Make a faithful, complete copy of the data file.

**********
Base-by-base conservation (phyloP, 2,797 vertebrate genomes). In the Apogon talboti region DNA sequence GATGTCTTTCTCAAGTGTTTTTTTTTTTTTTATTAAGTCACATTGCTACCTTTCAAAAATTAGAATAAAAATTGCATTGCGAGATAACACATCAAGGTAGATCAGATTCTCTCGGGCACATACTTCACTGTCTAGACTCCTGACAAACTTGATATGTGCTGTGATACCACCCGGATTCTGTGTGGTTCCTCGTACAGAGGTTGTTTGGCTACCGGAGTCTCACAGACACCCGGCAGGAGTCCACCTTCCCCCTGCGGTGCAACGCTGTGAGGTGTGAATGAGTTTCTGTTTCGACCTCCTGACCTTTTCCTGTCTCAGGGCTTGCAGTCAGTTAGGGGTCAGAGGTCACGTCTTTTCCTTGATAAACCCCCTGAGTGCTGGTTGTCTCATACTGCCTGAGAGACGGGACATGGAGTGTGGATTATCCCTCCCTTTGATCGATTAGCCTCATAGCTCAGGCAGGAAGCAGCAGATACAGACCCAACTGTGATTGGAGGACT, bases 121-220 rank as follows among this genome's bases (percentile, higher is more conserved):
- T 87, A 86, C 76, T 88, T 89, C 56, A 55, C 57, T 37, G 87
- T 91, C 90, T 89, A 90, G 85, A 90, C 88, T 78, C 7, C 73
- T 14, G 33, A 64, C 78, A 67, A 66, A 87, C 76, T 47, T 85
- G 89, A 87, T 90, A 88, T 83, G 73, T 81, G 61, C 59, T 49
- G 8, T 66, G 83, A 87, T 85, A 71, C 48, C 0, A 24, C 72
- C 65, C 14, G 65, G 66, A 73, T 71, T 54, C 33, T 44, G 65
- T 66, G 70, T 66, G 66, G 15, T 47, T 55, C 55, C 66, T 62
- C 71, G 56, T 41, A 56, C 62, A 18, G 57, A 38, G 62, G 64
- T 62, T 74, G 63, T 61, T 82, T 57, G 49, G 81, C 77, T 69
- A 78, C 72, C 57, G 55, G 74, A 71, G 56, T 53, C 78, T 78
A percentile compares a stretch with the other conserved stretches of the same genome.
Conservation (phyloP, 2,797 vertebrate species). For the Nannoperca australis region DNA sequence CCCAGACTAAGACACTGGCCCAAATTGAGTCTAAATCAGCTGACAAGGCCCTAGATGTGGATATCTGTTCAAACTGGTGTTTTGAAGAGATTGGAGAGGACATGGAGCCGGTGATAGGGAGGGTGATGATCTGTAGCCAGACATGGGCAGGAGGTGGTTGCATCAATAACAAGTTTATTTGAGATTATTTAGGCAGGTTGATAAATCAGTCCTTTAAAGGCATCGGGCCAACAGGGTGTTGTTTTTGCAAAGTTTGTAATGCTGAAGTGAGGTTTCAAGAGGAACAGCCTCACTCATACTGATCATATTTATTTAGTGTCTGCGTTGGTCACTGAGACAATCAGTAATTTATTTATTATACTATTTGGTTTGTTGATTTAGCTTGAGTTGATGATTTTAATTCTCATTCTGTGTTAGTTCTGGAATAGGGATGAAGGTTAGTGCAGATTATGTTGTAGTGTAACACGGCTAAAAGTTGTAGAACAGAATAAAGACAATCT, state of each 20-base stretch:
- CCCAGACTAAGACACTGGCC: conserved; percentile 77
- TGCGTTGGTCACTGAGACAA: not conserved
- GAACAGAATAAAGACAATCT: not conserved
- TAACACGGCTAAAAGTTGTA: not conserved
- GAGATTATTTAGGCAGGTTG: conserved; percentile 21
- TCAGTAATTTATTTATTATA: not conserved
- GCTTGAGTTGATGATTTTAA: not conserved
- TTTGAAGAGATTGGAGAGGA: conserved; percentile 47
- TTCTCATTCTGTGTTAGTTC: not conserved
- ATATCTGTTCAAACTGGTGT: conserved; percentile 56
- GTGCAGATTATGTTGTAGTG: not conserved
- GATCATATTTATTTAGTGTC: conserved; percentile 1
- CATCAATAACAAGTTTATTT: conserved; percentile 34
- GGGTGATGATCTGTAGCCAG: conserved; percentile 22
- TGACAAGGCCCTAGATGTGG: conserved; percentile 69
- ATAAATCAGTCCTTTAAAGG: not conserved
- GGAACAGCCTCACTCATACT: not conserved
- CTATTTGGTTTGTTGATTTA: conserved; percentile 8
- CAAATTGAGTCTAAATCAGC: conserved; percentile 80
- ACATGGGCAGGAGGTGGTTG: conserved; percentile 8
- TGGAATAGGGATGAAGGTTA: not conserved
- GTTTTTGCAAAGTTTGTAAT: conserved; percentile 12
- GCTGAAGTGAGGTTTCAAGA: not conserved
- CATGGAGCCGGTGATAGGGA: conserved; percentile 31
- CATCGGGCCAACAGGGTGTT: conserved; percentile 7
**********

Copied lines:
Base-by-base conservation (phyloP, 2,797 vertebrate genomes). In the Apogon talboti region DNA sequence GATGTCTTTCTCAAGTGTTTTTTTTTTTTTTATTAAGTCACATTGCTACCTTTCAAAAATTAGAATAAAAATTGCATTGCGAGATAACACATCAAGGTAGATCAGATTCTCTCGGGCACATACTTCACTGTCTAGACTCCTGACAAACTTGATATGTGCTGTGATACCACCCGGATTCTGTGTGGTTCCTCGTACAGAGGTTGTTTGGCTACCGGAGTCTCACAGACACCCGGCAGGAGTCCACCTTCCCCCTGCGGTGCAACGCTGTGAGGTGTGAATGAGTTTCTGTTTCGACCTCCTGACCTTTTCCTGTCTCAGGGCTTGCAGTCAGTTAGGGGTCAGAGGTCACGTCTTTTCCTTGATAAACCCCCTGAGTGCTGGTTGTCTCATACTGCCTGAGAGACGGGACATGGAGTGTGGATTATCCCTCCCTTTGATCGATTAGCCTCATAGCTCAGGCAGGAAGCAGCAGATACAGACCCAACTGTGATTGGAGGACT, bases 121-220 rank as follows among this genome's bases (percentile, higher is more conserved):
- T 87, A 86, C 76, T 88, T 89, C 56, A 55, C 57, T 37, G 87
- T 91, C 90, T 89, A 90, G 85, A 90, C 88, T 78, C 7, C 73
- T 14, G 33, A 64, C 78, A 67, A 66, A 87, C 76, T 47, T 85
- G 89, A 87, T 90, A 88, T 83, G 73, T 81, G 61, C 59, T 49
- G 8, T 66, G 83, A 87, T 85, A 71, C 48, C 0, A 24, C 72
- C 65, C 14, G 65, G 66, A 73, T 71, T 54, C 33, T 44, G 65
- T 66, G 70, T 66, G 66, G 15, T 47, T 55, C 55, C 66, T 62
- C 71, G 56, T 41, A 56, C 62, A 18, G 57, A 38, G 62, G 64
- T 62, T 74, G 63, T 61, T 82, T 57, G 49, G 81, C 77, T 69
- A 78, C 72, C 57, G 55, G 74, A 71, G 56, T 53, C 78, T 78
A percentile compares a stretch with the other conserved stretches of the same genome.
Conservation (phyloP, 2,797 vertebrate species). For the Nannoperca australis region DNA sequence CCCAGACTAAGACACTGGCCCAAATTGAGTCTAAATCAGCTGACAAGGCCCTAGATGTGGATATCTGTTCAAACTGGTGTTTTGAAGAGATTGGAGAGGACATGGAGCCGGTGATAGGGAGGGTGATGATCTGTAGCCAGACATGGGCAGGAGGTGGTTGCATCAATAACAAGTTTATTTGAGATTATTTAGGCAGGTTGATAAATCAGTCCTTTAAAGGCATCGGGCCAACAGGGTGTTGTTTTTGCAAAGTTTGTAATGCTGAAGTGAGGTTTCAAGAGGAACAGCCTCACTCATACTGATCATATTTATTTAGTGTCTGCGTTGGTCACTGAGACAATCAGTAATTTATTTATTATACTATTTGGTTTGTTGATTTAGCTTGAGTTGATGATTTTAATTCTCATTCTGTGTTAGTTCTGGAATAGGGATGAAGGTTAGTGCAGATTATGTTGTAGTGTAACACGGCTAAAAGTTGTAGAACAGAATAAAGACAATCT, state of each 20-base stretch:
- CCCAGACTAAGACACTGGCC: conserved; percentile 77
- TGCGTTGGTCACTGAGACAA: not conserved
- GAACAGAATAAAGACAATCT: not conserved
- TAACACGGCTAAAAGTTGTA: not conserved
- GAGATTATTTAGGCAGGTTG: conserved; percentile 21
- TCAGTAATTTATTTATTATA: not conserved
- GCTTGAGTTGATGATTTTAA: not conserved
- TTTGAAGAGATTGGAGAGGA: conserved; percentile 47
- TTCTCATTCTGTGTTAGTTC: not conserved
- ATATCTGTTCAAACTGGTGT: conserved; percentile 56
- GTGCAGATTATGTTGTAGTG: not conserved
- GATCATATTTATTTAGTGTC: conserved; percentile 1
- CATCAATAACAAGTTTATTT: conserved; percentile 34
- GGGTGATGATCTGTAGCCAG: conserved; percentile 22
- TGACAAGGCCCTAGATGTGG: conserved; percentile 69
- ATAAATCAGTCCTTTAAAGG: not conserved
- GGAACAGCCTCACTCATACT: not conserved
- CTATTTGGTTTGTTGATTTA: conserved; percentile 8
- CAAATTGAGTCTAAATCAGC: conserved; percentile 80
- ACATGGGCAGGAGGTGGTTG: conserved; percentile 8
- TGGAATAGGGATGAAGGTTA: not conserved
- GTTTTTGCAAAGTTTGTAAT: conserved; percentile 12
- GCTGAAGTGAGGTTTCAAGA: not conserved
- CATGGAGCCGGTGATAGGGA: conserved; percentile 31
- CATCGGGCCAACAGGGTGTT: conserved; percentile 7